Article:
In this article, we will explain a couple of the different options you have for creating and signing a contract with Contractbook, as well as touch upon some best practises when sending a contract.
Table of contents
- Getting started
- Signing and sending a contract
- Edit and resend
- The good contract
1. Getting started
Step 1: Log into your Contractbook account and go to either the Templates tab or the Documents tab.
Step 2: Click on Create a new document and choose Create a new document to create a contract. From here you can choose to start with a new blank draft or create a draft from a template.
Paying users will also be able to choose the option Sign a PDF with Contractbook. This allows you to quickly and easily sign a pre-existing PDF document. This also works for .doc, .docx, .png, and .jpg files. Click here to learn more.
Step 3: Choose who will sign the contract.
Step 4: Add your company logo if you like.
Step 5: Fill in the contact information.
Hint 1: You need to add each company as a party only once, even if signatures from multiple people are needed from the same company (explained below in the Signatures section)
Hint 2: If your information is not automatically added in the left side of the parties field, we recommend that you follow this guide on how to add it to your profile. By doing so, your information will be added automatically which will save you time when sending contracts.
Step 6: Now you can look at the contract contents.
If you are creating a contract from scratch, we have a guide which will teach you how to use the different features of our editor. If you are using a template we suggest that you read it through carefully. You can adapt the contents to your needs. If there are any editable fields, please remember to fill those in.
Hint 1: Using the tab key will move you to the next editable field. This might be more efficient than scrolling through the contract manually if you know the contents well and don't need to read them through.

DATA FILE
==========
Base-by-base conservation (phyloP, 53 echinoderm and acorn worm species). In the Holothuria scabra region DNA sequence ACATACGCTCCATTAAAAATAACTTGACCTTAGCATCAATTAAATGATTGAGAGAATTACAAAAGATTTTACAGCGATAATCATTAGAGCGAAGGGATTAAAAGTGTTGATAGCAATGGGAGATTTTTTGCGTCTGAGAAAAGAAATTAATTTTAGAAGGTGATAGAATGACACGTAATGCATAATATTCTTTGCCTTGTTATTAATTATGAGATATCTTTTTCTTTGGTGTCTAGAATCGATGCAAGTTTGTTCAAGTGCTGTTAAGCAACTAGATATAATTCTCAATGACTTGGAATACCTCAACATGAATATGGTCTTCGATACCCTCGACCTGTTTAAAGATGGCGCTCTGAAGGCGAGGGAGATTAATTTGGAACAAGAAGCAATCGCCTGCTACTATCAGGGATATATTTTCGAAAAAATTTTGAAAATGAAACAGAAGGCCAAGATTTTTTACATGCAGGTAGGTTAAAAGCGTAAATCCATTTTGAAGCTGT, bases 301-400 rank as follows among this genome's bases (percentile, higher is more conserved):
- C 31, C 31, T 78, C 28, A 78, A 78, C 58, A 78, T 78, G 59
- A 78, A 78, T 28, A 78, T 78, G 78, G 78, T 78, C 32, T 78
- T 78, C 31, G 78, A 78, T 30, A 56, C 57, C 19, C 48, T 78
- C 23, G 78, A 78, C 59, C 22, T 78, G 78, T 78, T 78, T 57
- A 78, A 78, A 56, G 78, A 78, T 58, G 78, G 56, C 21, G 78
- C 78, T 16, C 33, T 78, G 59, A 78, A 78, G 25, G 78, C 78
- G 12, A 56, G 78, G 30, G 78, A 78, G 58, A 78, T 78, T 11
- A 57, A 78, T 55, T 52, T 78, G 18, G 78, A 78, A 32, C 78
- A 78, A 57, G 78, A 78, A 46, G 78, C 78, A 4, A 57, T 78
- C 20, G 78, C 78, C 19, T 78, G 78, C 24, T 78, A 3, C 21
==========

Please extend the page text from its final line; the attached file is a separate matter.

Step 7: Fill in the last information in the signature field.
It is time to add the final information about the recipient(s) in the signature box in the bottom of the contract. Please make sure that the email is correct since this is where the recipient will receive the contract link.
Hint: You can add as many signees as needed and connect each signee individually to the right party from the 'On behalf of' dropdown menu.
Step 8: If needed attach any appendixes, terms of service etc. to the draft.
Step 9: Finally insert an email message for the recipient, choose signature type, and press Sign.
Note: As soon as you have signed the contract it will be sent to the next recipient. If there is more than one recipient, the recipients will receive the contract in the order that you have chosen in the signature field meaning the third recipient will not get the contract before the second recipient has signed it.
2. Signing and sending a contract
Press Sign then choose Sign & send. If you've added a phone number to your profile a code will be sent by SMS to you. If you haven't added a phone number yet you will be able to add one. The code you receive via SMS must now be inserted into the verification field and when you press Sign & send, the contract is signed and sent.
Once everything is in order, just lean back and wait for the recipient(s) to sign. If your recipient(s) needs some help, you can send them this: How to sign a received contract.
3. Edit and resend
If you notice any mistakes in the contract you have just sent, you can go to your document list (as long as your contract is pending) and choose Edit and resend. This will allow you to make the required changes and Send & sign again.
Note: As long as the contract is pending you can also delete the contract. In that case, the recipient(s) will not be able to access or sign the contract.
4. The good contract
What is a good contract? How do you make sure to stay inside the boundaries of the law? Here's a short excerpt from our e-book on the subject:
A good contract:
- includes at least one promise and commits the parties to comply with it.
- is formulated clearly with short and active sentences. Nothing is intentionally hidden and there are no footnotes.
- describes only one rule per sentence.
- is set up with clearly divided sections and headings.
- considers the essentials. By this, we mean what must be realised and what will be unfavourable if realised.
If you would like to read more about how we define a good contract you can download our free e-book "The good contract" below.
(Only available in Danish)